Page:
Given it was the 5th of June, it seemed mandatory to have at least one Normandy themed game at the club night. Using 20mm (the one true scale for WWII) and the excellent Too Fat Lardies Chain of Command rules, the engagement saw a platoon of hardy British airborne pitted against a platoon of German panzergrenadiers, supported by a Stug IIII assault gun.
|The battlefield – British from the top right with Germans deploying up the road from the bottom right|
Tactically, the British (ably led by Dave) got the better of the patrol phase, containing the Germans in their deployment corner. Both forces had very high morale and counted as aggressive troops, but the Paras were considered elite, which as it turned out, made them very hard to kill. The Germans won the initiative and deployed two infantry sections and the Stug.
|The Stug III deploys, with infantry probing ahead in the background|
Perhaps predictably, both sides made a beeline for the houses in the centre of the table, and a section from each side took a building. However the German commander (your correspondent) was taken slightly unawares when the Paras lived up to their aggressive reputation, and close assaulted the German held building with a second section. This opening contact turned out to be very bloody (and involving a ridiculous number of dice); with the Germans taking 50% casualties, but the Paras coming off worse with 70% losses and being forced to retreat (assaulting defenders in hard cover is a tricky thing it appears).
|The Panzergrenadier squad on the left heading for a bloody encounter with the Red Devils|
With both sides reeling slightly from the clash in the centre, the action moved to the German right flank, as the Paras began to move up another section and their platoon headquarters. Unbeknownst to the German Stug commander this HQ team contained a PIAT (Projectile Infantry Anti Tank), which, to be honest, I’ve always regarded as a bit of a joke as an AT weapon. This is not apparently the case in Chain of Command, as the PIAT proceeded to hit the Stug twice in quick succession. Luckily for the Germans, both hits failed to penetrate the assault gun’s side armour, but left the crew understandably shaken and immobile for two turns.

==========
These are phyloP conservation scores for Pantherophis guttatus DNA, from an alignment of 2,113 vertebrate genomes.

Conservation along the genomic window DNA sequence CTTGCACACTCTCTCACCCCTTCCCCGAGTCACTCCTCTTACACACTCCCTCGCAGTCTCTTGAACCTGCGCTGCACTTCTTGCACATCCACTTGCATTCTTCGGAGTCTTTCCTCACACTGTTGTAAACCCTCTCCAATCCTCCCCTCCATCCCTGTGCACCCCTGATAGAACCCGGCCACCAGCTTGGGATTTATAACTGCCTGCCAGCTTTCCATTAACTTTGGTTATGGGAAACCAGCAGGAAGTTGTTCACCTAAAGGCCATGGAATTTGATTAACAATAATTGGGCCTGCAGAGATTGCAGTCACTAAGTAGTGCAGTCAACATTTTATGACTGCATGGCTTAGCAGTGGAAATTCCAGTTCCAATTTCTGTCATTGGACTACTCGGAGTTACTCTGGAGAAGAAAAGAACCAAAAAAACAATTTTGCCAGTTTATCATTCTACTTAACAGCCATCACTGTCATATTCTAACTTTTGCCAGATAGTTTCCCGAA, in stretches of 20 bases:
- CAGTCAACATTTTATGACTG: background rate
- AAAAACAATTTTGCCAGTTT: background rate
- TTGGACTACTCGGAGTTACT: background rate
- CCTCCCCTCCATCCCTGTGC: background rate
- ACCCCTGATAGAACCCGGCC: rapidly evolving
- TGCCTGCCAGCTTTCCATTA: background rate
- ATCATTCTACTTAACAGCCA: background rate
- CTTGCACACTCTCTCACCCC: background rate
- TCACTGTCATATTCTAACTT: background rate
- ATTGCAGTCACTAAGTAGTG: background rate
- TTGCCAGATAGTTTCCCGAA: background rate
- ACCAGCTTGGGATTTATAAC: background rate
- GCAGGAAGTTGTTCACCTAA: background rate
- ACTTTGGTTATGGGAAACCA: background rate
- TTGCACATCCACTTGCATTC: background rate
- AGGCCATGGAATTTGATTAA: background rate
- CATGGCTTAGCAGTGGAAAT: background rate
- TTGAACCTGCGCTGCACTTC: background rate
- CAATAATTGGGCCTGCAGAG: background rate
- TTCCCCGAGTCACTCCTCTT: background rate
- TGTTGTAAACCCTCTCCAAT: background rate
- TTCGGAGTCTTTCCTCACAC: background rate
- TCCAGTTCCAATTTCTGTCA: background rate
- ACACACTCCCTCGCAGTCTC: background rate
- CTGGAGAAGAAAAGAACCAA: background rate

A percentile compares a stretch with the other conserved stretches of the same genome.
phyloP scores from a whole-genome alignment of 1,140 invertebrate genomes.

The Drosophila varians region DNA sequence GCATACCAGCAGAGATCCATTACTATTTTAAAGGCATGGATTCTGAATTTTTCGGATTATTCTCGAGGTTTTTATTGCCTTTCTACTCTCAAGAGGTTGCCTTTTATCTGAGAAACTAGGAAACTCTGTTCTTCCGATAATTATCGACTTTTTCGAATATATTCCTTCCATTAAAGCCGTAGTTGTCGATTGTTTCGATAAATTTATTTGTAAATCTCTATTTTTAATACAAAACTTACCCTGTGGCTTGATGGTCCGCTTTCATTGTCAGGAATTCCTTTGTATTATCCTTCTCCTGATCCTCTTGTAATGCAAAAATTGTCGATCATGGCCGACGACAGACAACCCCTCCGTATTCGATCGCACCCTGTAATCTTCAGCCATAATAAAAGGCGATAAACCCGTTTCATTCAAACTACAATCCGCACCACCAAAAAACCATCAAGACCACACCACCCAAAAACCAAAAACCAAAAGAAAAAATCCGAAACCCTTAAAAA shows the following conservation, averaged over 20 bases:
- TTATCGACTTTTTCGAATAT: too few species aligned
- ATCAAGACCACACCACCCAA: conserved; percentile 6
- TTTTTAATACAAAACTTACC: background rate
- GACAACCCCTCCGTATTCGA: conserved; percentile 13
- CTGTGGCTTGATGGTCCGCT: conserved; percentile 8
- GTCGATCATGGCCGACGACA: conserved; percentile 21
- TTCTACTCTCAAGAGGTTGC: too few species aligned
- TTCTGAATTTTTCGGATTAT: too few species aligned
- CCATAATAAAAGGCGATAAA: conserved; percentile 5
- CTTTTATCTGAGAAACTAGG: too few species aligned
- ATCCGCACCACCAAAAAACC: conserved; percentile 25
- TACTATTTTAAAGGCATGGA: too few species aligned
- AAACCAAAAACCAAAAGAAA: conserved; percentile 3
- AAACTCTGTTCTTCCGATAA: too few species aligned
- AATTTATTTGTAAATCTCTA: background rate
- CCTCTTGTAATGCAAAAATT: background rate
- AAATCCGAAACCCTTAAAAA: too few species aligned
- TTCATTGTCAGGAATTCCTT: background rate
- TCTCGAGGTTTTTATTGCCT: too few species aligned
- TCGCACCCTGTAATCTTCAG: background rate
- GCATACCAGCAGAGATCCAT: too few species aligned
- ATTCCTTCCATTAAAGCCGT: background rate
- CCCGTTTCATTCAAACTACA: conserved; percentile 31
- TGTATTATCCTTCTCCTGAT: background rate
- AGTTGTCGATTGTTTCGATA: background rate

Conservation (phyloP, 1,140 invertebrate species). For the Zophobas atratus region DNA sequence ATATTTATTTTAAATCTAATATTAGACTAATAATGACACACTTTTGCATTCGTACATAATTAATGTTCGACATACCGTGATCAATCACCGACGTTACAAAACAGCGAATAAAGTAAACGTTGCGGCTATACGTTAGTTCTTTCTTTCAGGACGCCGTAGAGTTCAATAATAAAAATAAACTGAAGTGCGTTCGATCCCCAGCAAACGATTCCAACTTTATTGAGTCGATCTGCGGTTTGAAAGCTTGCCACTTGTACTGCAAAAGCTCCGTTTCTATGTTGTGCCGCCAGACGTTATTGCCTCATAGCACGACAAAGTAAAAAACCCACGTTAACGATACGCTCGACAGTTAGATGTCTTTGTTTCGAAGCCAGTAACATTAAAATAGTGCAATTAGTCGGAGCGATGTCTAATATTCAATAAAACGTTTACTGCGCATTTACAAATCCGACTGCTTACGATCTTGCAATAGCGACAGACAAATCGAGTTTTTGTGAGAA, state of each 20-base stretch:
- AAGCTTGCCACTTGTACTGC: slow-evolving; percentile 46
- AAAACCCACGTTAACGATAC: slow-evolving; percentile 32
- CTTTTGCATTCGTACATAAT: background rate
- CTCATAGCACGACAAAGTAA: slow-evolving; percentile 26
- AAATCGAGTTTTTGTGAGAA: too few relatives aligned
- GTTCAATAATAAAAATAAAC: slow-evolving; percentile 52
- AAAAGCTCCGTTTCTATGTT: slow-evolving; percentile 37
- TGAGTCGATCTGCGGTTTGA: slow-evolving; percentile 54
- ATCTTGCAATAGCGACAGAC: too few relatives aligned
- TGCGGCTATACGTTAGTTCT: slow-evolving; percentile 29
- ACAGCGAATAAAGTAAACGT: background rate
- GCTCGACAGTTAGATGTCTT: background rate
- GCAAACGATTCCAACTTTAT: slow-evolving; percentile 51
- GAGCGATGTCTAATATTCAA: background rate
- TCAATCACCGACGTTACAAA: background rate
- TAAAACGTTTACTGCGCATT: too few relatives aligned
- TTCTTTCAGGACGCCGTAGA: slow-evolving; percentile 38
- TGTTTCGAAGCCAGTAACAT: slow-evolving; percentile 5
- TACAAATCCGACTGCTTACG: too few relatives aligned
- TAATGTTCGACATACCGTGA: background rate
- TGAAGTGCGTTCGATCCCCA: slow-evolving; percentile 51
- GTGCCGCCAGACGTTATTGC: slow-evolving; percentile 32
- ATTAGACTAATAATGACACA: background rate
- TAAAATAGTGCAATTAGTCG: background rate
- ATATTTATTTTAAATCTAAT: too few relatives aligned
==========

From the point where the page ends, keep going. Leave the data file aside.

|The lucky Stug, with the PIAT team in the distance|
In the centre, the Paras in the house opened up in the surviving Germans from the close assault, and inflicting further casualties, forced them into a headlong retreat to the woods and this mauled German section played little part in the rest of the fight. Meanwhile the two surviving German sections dug into the hedges and shell craters on the right and proceeded to expend a prodigious quantity of lead in an attempt to blunt the British advance. A critical result of this firefight was the elimination of the British platoon commander, forcing the lone PIAT to retreat, removing the immediate threat to the Stug. From this point the fight became one of attrition, as the combined firepower of four MG42 teams began to slowly whittle away at the Paras, and the Stug was able to move up in support and add its MGs to the fight. Despite a huge amount of firepower, the Paras still proved tough to kill.
|The Germans dig in and pour fire on the advancing Paras|
Shortly after this we decided to call the game. The Paras had taken control of most of the tactically important areas of the field, but were worn down by sheer German firepower, and lacked an effective means of dealing with the Stug. It was agreed that it had been a minor German victory – at least on points. Terrain and Brits from Dave’s collection (figures mostly Platoon 20) and the Germans were supplied by Simon (figures from Britannia Miniatures).